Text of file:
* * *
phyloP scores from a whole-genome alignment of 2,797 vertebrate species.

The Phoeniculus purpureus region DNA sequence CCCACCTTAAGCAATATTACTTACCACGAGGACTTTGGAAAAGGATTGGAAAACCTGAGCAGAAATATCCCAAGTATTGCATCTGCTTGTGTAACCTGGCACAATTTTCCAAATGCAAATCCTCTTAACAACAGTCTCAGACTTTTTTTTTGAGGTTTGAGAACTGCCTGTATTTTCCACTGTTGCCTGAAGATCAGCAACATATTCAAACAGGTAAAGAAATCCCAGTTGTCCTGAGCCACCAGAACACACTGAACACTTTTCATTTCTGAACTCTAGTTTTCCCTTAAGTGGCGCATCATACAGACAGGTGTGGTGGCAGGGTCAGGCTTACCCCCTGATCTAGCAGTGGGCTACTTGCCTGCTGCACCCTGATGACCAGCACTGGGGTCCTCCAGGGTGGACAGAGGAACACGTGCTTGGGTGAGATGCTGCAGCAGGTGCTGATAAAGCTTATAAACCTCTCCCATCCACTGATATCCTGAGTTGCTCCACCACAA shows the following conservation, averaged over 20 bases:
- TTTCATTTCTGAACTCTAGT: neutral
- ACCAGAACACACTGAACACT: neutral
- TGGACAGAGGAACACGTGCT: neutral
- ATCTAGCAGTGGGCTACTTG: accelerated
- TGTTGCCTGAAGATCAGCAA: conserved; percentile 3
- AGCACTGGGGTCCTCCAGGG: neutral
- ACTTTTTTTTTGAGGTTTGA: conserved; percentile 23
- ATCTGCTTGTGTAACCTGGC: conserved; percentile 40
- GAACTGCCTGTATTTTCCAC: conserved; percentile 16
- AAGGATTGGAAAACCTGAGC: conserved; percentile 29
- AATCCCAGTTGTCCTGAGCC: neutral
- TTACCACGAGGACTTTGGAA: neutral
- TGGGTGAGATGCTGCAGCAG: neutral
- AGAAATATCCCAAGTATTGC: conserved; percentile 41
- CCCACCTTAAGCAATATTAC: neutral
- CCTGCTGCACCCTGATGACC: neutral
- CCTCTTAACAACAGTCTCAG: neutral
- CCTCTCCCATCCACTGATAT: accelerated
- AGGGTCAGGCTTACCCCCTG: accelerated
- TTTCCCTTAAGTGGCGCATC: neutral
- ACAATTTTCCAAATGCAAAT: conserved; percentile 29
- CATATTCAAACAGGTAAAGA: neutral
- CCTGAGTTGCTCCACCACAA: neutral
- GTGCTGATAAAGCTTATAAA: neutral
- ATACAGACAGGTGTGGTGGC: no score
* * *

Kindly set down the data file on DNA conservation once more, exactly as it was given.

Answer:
phyloP scores from a whole-genome alignment of 2,797 vertebrate species.

The Phoeniculus purpureus region DNA sequence CCCACCTTAAGCAATATTACTTACCACGAGGACTTTGGAAAAGGATTGGAAAACCTGAGCAGAAATATCCCAAGTATTGCATCTGCTTGTGTAACCTGGCACAATTTTCCAAATGCAAATCCTCTTAACAACAGTCTCAGACTTTTTTTTTGAGGTTTGAGAACTGCCTGTATTTTCCACTGTTGCCTGAAGATCAGCAACATATTCAAACAGGTAAAGAAATCCCAGTTGTCCTGAGCCACCAGAACACACTGAACACTTTTCATTTCTGAACTCTAGTTTTCCCTTAAGTGGCGCATCATACAGACAGGTGTGGTGGCAGGGTCAGGCTTACCCCCTGATCTAGCAGTGGGCTACTTGCCTGCTGCACCCTGATGACCAGCACTGGGGTCCTCCAGGGTGGACAGAGGAACACGTGCTTGGGTGAGATGCTGCAGCAGGTGCTGATAAAGCTTATAAACCTCTCCCATCCACTGATATCCTGAGTTGCTCCACCACAA shows the following conservation, averaged over 20 bases:
- TTTCATTTCTGAACTCTAGT: neutral
- ACCAGAACACACTGAACACT: neutral
- TGGACAGAGGAACACGTGCT: neutral
- ATCTAGCAGTGGGCTACTTG: accelerated
- TGTTGCCTGAAGATCAGCAA: conserved; percentile 3
- AGCACTGGGGTCCTCCAGGG: neutral
- ACTTTTTTTTTGAGGTTTGA: conserved; percentile 23
- ATCTGCTTGTGTAACCTGGC: conserved; percentile 40
- GAACTGCCTGTATTTTCCAC: conserved; percentile 16
- AAGGATTGGAAAACCTGAGC: conserved; percentile 29
- AATCCCAGTTGTCCTGAGCC: neutral
- TTACCACGAGGACTTTGGAA: neutral
- TGGGTGAGATGCTGCAGCAG: neutral
- AGAAATATCCCAAGTATTGC: conserved; percentile 41
- CCCACCTTAAGCAATATTAC: neutral
- CCTGCTGCACCCTGATGACC: neutral
- CCTCTTAACAACAGTCTCAG: neutral
- CCTCTCCCATCCACTGATAT: accelerated
- AGGGTCAGGCTTACCCCCTG: accelerated
- TTTCCCTTAAGTGGCGCATC: neutral
- ACAATTTTCCAAATGCAAAT: conserved; percentile 29
- CATATTCAAACAGGTAAAGA: neutral
- CCTGAGTTGCTCCACCACAA: neutral
- GTGCTGATAAAGCTTATAAA: neutral
- ATACAGACAGGTGTGGTGGC: no score